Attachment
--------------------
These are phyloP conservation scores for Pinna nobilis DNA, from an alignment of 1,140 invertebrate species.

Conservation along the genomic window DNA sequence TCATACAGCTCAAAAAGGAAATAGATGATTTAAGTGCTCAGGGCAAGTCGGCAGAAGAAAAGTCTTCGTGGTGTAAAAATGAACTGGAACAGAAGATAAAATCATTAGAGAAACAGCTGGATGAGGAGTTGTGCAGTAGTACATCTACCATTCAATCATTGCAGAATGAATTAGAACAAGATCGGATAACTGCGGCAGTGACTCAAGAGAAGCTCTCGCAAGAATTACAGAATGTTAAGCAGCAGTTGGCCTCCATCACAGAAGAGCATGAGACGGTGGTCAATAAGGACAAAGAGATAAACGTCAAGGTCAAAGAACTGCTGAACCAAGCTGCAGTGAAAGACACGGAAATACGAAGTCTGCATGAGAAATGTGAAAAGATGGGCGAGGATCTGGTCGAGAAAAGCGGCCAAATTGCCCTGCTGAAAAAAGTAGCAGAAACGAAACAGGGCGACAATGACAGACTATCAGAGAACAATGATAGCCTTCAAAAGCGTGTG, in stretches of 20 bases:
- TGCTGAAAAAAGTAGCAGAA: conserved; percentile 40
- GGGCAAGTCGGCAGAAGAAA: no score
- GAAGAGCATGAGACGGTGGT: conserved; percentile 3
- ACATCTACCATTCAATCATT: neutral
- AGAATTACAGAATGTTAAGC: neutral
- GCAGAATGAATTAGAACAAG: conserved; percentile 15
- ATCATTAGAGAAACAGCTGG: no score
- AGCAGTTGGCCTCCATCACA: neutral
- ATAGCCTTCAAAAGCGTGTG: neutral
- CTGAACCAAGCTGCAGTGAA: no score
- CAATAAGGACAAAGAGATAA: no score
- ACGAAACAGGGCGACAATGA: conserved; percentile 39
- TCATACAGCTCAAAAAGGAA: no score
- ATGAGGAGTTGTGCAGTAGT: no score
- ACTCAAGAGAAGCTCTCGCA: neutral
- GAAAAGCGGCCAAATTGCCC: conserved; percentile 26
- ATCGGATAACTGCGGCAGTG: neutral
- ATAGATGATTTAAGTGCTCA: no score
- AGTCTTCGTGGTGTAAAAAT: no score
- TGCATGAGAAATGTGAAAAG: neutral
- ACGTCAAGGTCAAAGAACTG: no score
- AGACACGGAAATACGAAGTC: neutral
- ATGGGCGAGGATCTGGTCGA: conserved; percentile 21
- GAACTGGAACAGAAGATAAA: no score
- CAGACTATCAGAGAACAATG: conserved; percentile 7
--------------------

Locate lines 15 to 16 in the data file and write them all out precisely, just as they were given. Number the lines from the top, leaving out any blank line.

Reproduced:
- TCATACAGCTCAAAAAGGAA: no score
- ATGAGGAGTTGTGCAGTAGT: no score